No male age grouper broke into the overall top 25 that year. Dutch Bas Diederen (now a Pro) was 26th overall.
Top female Pro: Chrissie Wellington (GBR) 8:55:08
10th placed female Pro: Virginia Berasategui (ESP) 9:15:52
25th placed female Pro: Maki Nishiuchi (JAP) 10:36:33
24th placed Heleen Bij De Vaate and 25th place Maki Nishiuchi finished 91st and 92nd among all female starters. Beate Görtz (GER) was the first age grouper in 15th place overall among the females and was among 67 other age groups inside the top 25 female Pros, or better said between the 15th and 25th placed female Pros.
64 male and 50 female Pros were at the start in 2010. 55 male Pros finished and so did 40 females.
Top male Pro: Chris McCormack (AUS) 8:10:37
10th placed male Pro: Faris Al-Sultan (GER) 8:24:04
25th placed male Pro: Courtney Ogden (AUS) 8:42:11
French age grouper Trevor Delsaut broke into the top 25 overall with a time of 8:40:43 and that meant 22nd place overall.
Top female Pro: Mirinda Carfrae (AUS) 8:58:36
10th placed female Pro: Leanda Cave (GBR) 9:27:42
25th placed female Pro: Irene Kinnegim (NED) 10:03:33
Kiwi age grouper Belinda Harper had a 9:44:19 and that gave her 21st overall place. Susanne Davis (USA), Nina Pekerman (ISR), Silvia Felt (GER), Claudia Johnston (CAN), Rhae Shaw (USA), Shiao Yu Li (TWN), Lucy Gossage (GBR), Lisbeth Kenyon (USA) and Beate Görtz (GER) also squeezed inside the top 25 overall females.
94 male and 51 female Pros were at the start that year. 76 males finished and 38 females did.
Top male Pro: Craig Alexander (AUS) 8:20:21
10th placed male Pro: Faris Al-Sultan (GER) 8:31:44
25th placed male Pro: Michael Weiss (AUT) 8:55:54
No age grouper managed to infiltrate the top overall 25 male positions in 2009, and German age grouper Christian Müller was best in 31st place among all men and 32nd overall with Chrissie Wellington in 23rd position.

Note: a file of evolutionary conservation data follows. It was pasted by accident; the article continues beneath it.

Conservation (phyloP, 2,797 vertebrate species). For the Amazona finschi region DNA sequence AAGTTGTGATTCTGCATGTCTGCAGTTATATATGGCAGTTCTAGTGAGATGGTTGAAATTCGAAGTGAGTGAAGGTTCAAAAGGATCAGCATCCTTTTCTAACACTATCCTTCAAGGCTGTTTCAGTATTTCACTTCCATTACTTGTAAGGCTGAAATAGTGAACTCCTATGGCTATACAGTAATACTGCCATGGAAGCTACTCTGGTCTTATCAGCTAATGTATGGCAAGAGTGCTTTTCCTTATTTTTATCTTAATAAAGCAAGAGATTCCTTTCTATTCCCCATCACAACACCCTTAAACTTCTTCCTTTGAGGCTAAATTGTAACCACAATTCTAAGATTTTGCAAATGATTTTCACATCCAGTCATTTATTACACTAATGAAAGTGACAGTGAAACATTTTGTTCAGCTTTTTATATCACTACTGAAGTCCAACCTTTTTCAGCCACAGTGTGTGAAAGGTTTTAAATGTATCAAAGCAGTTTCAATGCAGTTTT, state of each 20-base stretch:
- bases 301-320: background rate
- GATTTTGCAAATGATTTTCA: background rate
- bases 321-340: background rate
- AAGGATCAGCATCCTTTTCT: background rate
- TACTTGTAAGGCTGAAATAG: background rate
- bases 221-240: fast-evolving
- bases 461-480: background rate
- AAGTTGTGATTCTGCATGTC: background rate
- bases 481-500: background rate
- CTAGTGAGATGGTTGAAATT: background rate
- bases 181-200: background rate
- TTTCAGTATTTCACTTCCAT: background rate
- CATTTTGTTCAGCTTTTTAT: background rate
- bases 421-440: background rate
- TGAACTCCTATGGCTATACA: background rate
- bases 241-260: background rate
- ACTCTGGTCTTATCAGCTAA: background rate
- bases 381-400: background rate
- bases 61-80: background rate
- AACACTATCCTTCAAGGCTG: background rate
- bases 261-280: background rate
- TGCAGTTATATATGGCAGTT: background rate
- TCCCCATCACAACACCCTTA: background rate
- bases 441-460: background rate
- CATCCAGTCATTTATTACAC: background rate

Top female Pro: Chrissie Wellington (GBR) 8:54:02
10th placed female Pro: Tyler Stewart (USA) 9:42:41
25th placed female Pro: Monika Lehmann (SUI) 10:05:21
Fastest age grouper overall was Renee Nichols (AUS) with a 10:01:48 and 20th place overall female, and Rhae Shaw (USA) was the only other age grouper to break into the top 25 overall female spots with a 10:02:56 and 23rd position there.
Until 2009 the Pros took up a huge chunk of real estate on that Kona pier, and starting in 2010 the number was reduced. Many Pros simply did not belong there and with more and more new races offering Kona slots for age groupers space had to be found on the pier. With the change to KPR points system qualification for the big dance has hovered around 50 men and 35 women the last few years, plus there are some automatic qualifiers who take a few slots. The KPR system has been changed again for this year and it became clear that simply racing a ton of events won't automatically get you there. Iron glutton Petr Vabrousek is an example of someone who previously easily made the jump (last year he sat in 13th position) but he has not qualified this year. It is also rumored that even bigger changes are coming down the pike to ensure that truly the best will be there and not just those who race the most. One thing is for sure, the pier itself won't grow to handle more athletes, so something has to give.